Post Traumatic Growth

I had come across this term a few days back while watching a positive Psychiatry video on Coursera. I had normally heard the opposite term: Post Traumatic Stress disorder (PTSD). This was something new and unexpected: What good can one get out of the horrors of a terrorist attack or childhood abuse? You can only hope to survive such painful experiences and hopefully try to live normally after that, if at all possible.

But something like unexpected (or rapid) psychological growth is seen in some survivors: they view life, its purpose and relationships in a new and meaningful way. There mental health improves; a kind of emotional maturity comes to them, which otherwise would have come to them much later in life. They start appreciating “small” blessings of day to day life in a deeper way. It makes them more grateful, happy and satisfied with life. What good can you expect out of it?

Post Traumatic Growth is a fact. But it does not happen to everyone or to the same extent. It happens to those who have a supportive friend, counselor or group – access to an atmosphere where they felt genuinely accepted; it happens to those who open up and seek such support, instead of surrendering to their pain, resentment and anger. Here is more on this topic.

Today, I felt sad and wanted to stay in bed. I did not have to go to office, since it was Holi. I watched an old movie: Pinjre ke panchhi (Balraj Sahni, 1958- the year I was born!). But nothing helped. Finally I left home at 4 pm and went for a long walk in tea gardens (pic below). Sky was full of dark clouds but there were no chances of rains. I saw a group of cranes (or egrets?) fly across the dark sky, faintly marked by distant mountains: like my thoughts against a somber emotional background. Sadness comes to us in insidious ways.

As I walked vigorously and listened to an inspiring ted talk on dealing with grief, my mood began to lift and I felt that I must honor Marian, by seeking a meaningful life of service and social participation for myself; May be I should volunteer in some hospice, as I have been planning for sometime, serving the terminally ill. May be, I should go ahead with my bucket list- where conducting many more Communication workshops in north-east of India as well as in the neighboring countries has been in the top priority for quite sometime. And… the list is long!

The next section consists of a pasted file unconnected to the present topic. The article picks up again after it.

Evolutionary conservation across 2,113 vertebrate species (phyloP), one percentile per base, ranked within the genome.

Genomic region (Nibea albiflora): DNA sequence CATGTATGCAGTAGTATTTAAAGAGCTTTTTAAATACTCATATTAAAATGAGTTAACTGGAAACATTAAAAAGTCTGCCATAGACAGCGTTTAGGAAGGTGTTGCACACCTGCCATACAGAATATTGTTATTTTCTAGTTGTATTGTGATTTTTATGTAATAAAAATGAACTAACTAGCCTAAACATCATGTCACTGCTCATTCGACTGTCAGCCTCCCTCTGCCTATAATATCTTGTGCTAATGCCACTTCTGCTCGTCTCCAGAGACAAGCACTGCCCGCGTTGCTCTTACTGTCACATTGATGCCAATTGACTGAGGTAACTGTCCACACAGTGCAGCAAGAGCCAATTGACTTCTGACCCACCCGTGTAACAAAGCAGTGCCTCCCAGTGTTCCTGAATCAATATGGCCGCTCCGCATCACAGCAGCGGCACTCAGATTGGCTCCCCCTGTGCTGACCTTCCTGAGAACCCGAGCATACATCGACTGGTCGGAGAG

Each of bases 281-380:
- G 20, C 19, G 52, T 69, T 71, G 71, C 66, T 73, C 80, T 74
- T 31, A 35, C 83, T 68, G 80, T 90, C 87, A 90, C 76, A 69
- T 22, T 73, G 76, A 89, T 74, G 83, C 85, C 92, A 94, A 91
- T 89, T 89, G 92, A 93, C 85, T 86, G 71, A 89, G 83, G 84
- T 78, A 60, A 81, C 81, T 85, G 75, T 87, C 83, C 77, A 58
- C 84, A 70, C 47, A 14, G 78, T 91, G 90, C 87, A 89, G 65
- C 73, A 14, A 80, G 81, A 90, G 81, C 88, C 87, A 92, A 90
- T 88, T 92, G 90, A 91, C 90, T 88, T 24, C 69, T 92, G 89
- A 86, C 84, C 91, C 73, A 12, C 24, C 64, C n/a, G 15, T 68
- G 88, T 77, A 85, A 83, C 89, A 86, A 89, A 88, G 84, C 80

Yes, it is time, that we look at our grief (whatever the source- stammering or anything!) with new eyes and put it to some creative and productive use. Let us know how you are doing it and your early successes.

1 Comment
  1. Dhruv 4 weeks ago

    Yes – let us honor those who have supported us (educated us, fed us, clothed us, and more!) And I don’t mean just our parents. We are part an interdependent web of thousands – if not millions of people – some who have already passed and some who are currently alive. Like the farmer, the chair maker, the water pipe technician, the nurse, etc.

    Let us honor them by giving back to this interdependent web – whatever we can give back from where ever we are in our journey. I was listening to this talk the other day with Dalai Lama and Russian Scientists. Dalai Lama mentioned how compassion (an other-centered attitude) creates optimism and aim – I want to do something to help others! And how a self-centered attitude creates suffering and pessimism. Let’s train our mind to be compassionate and through that fill out lives with optimistic and focused aim!

    Here’s the talk I referenced: https://www.dalailama.com/videos/understanding-the-world

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